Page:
As a last thought before I close, I want to remind everyone that no matter your situation, we are all surrounded by guardian angels every second of the day. Jon and I have many, many angels who have brought light into otherwise dark moments. For them, we are so grateful. Grateful beyond measure. From those who supported us as we got married and gifted us with a beautiful, unforgettable ceremony to those who help us financially, from those who offer kindness and encouragement to those are silently praying, we are blessed and surrounded by love. We don't always know who gives us gifts or who helps us out, but we are so very thankful for them. Their love inspires us to pay it forward and we are thinking of ways we can do so. As we all get caught up in the season, let us remember that the gift of love and kindness is the most important one of all!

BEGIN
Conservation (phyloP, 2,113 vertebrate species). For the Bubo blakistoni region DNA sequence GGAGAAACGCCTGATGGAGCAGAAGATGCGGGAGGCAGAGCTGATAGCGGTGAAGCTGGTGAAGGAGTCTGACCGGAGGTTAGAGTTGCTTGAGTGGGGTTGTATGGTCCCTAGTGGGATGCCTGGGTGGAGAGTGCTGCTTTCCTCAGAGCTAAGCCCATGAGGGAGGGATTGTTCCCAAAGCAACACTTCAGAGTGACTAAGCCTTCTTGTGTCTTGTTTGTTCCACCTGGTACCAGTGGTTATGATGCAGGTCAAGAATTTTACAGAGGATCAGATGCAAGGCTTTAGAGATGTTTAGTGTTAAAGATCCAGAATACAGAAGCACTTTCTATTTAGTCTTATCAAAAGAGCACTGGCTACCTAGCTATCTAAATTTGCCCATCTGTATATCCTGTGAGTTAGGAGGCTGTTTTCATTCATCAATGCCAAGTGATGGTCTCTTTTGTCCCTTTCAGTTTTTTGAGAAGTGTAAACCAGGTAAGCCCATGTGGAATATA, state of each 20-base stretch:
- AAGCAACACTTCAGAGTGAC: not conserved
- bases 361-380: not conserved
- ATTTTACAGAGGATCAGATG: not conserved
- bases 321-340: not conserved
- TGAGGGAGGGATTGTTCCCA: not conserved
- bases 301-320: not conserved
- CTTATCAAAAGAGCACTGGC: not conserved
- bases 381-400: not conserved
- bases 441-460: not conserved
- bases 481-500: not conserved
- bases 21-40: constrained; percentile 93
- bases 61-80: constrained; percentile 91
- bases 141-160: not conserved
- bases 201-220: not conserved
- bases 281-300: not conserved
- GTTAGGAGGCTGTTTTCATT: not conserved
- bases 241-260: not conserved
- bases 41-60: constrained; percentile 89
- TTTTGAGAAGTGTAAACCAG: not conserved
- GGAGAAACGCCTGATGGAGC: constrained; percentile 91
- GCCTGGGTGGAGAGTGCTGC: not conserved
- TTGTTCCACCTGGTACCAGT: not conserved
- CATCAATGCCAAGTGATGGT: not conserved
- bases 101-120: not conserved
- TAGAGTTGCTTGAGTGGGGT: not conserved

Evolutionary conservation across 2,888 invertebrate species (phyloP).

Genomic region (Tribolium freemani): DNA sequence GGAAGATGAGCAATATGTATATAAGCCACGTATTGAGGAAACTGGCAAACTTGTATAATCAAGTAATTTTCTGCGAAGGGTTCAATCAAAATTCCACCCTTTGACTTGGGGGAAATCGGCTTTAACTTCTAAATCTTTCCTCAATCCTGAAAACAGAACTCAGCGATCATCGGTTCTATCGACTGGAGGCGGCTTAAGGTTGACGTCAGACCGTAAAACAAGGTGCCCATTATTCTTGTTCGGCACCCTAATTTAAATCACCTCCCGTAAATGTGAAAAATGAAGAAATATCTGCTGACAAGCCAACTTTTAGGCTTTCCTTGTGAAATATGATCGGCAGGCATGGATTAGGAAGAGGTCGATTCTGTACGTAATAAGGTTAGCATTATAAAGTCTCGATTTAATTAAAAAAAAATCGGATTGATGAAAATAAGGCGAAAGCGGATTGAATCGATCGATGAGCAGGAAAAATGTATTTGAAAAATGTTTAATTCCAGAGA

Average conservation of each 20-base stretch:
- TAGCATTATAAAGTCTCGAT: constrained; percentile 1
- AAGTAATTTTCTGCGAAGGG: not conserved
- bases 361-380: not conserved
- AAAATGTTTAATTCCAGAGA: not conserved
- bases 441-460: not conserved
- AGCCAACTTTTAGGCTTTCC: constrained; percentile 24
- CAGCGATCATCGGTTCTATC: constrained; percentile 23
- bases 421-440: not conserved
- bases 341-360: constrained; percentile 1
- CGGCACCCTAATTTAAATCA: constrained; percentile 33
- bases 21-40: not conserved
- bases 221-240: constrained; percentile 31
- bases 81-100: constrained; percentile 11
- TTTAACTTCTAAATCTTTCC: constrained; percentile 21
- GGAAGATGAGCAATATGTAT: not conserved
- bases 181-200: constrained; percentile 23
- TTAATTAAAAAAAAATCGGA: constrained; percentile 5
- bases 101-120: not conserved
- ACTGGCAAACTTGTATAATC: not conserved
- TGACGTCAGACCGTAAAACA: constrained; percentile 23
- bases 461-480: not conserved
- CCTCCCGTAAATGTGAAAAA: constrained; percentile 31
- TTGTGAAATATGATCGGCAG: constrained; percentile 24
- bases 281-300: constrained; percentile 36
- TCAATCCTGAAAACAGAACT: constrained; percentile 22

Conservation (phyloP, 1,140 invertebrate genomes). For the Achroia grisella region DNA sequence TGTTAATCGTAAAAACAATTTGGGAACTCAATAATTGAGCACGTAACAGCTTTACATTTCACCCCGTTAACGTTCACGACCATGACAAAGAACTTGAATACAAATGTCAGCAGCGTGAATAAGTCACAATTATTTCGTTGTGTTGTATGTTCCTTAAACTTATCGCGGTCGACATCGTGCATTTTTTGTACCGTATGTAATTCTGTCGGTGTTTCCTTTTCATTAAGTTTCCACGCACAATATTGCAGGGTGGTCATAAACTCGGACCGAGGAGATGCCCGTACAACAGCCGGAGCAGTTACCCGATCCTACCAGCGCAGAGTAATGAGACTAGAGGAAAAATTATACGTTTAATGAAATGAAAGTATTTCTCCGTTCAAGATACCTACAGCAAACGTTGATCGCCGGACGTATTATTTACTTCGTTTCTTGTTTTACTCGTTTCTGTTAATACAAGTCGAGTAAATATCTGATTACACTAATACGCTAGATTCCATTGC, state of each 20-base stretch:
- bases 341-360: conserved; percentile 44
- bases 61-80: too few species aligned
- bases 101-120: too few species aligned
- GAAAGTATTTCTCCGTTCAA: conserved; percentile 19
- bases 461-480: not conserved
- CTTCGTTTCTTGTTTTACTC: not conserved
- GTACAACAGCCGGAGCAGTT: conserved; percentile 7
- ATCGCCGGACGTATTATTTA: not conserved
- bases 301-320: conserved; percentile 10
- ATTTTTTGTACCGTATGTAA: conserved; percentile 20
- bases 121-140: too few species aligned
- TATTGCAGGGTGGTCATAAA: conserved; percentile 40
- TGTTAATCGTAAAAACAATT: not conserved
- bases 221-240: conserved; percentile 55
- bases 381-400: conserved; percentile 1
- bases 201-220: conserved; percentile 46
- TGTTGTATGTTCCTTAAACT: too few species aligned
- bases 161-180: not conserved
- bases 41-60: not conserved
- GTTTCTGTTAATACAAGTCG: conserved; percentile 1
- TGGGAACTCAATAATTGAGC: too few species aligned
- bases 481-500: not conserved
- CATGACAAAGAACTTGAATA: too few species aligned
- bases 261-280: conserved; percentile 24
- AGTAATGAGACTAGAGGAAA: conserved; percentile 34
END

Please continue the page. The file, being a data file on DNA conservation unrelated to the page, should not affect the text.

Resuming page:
Black and White photo inspired by The Better Angels and Nirvana: a short film about cancer.

I'll close with a reminder that this is the last day of November - Lung Cancer Awareness Month. Of course it isn't for us, in fact we have scans and radiation next week. Our struggles, along with so many others, continues. Please keep us, and all in the lung cancer community, in your prayers going forward. Jon and I were blessed with a most wonderful Thanksgiving and our spirits are high. We are decorating for Christmas, watching favorite movies and tv shows, and enjoying long reading sessions. (I'm still reading This is Where I Leave You and he just started The Homesman, which is now a movie directed by Tommy Lee Jones). I hope you all had a blessed Thanksgiving and are doing well!


No comments:

Post a Comment